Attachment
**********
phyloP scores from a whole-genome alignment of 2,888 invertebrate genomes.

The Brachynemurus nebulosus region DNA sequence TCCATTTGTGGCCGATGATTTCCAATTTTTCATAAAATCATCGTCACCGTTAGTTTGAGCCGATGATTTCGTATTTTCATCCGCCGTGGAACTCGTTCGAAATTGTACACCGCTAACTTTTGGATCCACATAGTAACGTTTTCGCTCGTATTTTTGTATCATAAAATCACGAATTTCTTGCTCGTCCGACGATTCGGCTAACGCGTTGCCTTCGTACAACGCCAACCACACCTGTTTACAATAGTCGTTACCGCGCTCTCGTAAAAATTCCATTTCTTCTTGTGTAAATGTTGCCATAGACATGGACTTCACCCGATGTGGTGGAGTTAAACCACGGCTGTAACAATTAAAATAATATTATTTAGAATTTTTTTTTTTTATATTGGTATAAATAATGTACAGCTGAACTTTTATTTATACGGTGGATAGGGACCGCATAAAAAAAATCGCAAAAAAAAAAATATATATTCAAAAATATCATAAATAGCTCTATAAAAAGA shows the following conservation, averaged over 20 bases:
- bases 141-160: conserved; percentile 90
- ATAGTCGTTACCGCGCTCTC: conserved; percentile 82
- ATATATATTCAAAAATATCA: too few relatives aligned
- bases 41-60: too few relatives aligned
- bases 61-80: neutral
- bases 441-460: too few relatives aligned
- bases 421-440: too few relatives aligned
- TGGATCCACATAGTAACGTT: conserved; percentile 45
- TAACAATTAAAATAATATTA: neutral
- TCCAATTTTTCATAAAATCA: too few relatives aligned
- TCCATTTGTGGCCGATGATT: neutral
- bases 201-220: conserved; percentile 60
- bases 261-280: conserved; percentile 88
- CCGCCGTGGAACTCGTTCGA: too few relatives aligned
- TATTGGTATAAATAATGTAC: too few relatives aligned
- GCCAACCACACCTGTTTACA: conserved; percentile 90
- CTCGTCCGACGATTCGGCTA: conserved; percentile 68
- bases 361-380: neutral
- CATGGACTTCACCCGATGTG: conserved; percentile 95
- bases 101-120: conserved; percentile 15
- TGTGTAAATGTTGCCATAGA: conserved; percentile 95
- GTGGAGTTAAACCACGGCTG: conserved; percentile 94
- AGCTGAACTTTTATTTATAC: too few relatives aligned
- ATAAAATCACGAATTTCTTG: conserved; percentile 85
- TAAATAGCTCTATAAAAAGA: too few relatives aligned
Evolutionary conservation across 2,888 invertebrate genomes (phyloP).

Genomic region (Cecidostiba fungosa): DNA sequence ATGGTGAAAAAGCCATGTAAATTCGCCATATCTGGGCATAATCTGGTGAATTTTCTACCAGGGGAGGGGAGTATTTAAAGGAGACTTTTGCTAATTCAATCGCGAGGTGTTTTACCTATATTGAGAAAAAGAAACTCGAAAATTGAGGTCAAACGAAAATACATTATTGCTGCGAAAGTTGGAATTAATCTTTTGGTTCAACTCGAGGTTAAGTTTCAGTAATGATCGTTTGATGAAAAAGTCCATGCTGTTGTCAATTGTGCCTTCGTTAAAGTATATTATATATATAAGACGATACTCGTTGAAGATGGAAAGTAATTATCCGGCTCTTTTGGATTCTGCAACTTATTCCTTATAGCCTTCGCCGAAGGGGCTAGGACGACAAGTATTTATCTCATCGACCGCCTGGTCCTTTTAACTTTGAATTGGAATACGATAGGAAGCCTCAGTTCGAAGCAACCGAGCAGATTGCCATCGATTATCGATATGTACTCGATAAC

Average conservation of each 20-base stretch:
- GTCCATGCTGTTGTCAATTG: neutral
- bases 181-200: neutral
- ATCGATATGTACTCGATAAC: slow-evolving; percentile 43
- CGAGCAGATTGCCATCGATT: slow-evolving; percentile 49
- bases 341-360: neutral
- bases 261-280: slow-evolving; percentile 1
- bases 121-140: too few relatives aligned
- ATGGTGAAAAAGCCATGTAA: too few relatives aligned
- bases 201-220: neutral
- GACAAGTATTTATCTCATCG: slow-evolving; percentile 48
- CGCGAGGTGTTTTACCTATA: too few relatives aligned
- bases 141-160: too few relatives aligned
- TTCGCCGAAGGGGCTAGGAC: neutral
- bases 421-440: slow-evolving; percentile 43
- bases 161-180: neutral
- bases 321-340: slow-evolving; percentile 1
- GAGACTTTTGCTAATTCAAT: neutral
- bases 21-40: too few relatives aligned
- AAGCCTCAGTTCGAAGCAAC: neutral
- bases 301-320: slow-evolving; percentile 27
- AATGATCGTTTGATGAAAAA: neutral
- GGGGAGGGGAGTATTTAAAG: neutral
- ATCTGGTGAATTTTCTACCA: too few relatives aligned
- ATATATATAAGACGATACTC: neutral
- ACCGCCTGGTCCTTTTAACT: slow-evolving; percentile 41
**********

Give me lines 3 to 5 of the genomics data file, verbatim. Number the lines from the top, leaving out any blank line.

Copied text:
- bases 141-160: conserved; percentile 90
- ATAGTCGTTACCGCGCTCTC: conserved; percentile 82
- ATATATATTCAAAAATATCA: too few relatives aligned